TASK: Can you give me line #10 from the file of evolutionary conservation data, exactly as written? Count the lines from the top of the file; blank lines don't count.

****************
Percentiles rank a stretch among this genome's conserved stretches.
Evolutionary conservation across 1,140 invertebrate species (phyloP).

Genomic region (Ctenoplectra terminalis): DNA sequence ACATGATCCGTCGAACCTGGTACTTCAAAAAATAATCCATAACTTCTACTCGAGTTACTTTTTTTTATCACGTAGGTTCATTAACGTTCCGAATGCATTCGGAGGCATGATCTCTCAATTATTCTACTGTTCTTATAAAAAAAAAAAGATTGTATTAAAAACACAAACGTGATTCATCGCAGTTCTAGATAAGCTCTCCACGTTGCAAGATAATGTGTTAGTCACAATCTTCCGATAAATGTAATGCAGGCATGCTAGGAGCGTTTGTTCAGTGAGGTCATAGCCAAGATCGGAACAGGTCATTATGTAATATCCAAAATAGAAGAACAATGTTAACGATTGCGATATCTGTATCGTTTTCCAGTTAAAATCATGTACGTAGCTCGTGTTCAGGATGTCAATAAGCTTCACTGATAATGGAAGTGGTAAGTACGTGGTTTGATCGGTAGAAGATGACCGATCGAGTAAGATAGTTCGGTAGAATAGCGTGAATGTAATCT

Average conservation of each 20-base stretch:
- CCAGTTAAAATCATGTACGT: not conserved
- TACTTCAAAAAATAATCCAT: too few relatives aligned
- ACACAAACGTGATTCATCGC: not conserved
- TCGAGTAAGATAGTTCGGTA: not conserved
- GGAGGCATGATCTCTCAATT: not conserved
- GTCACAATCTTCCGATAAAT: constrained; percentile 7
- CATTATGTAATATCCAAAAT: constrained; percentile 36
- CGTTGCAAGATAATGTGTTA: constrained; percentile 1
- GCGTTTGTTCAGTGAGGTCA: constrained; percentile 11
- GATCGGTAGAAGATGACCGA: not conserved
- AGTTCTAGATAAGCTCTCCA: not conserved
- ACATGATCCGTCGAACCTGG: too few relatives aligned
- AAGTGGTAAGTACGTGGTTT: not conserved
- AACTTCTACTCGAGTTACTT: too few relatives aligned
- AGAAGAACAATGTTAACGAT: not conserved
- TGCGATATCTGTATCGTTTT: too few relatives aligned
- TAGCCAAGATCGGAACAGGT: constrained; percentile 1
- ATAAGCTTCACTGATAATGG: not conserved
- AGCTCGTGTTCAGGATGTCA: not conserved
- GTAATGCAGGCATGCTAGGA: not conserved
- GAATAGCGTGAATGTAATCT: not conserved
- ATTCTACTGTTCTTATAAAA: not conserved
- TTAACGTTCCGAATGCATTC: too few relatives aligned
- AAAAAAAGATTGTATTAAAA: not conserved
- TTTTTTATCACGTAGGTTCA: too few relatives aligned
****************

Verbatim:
- GTCACAATCTTCCGATAAAT: constrained; percentile 7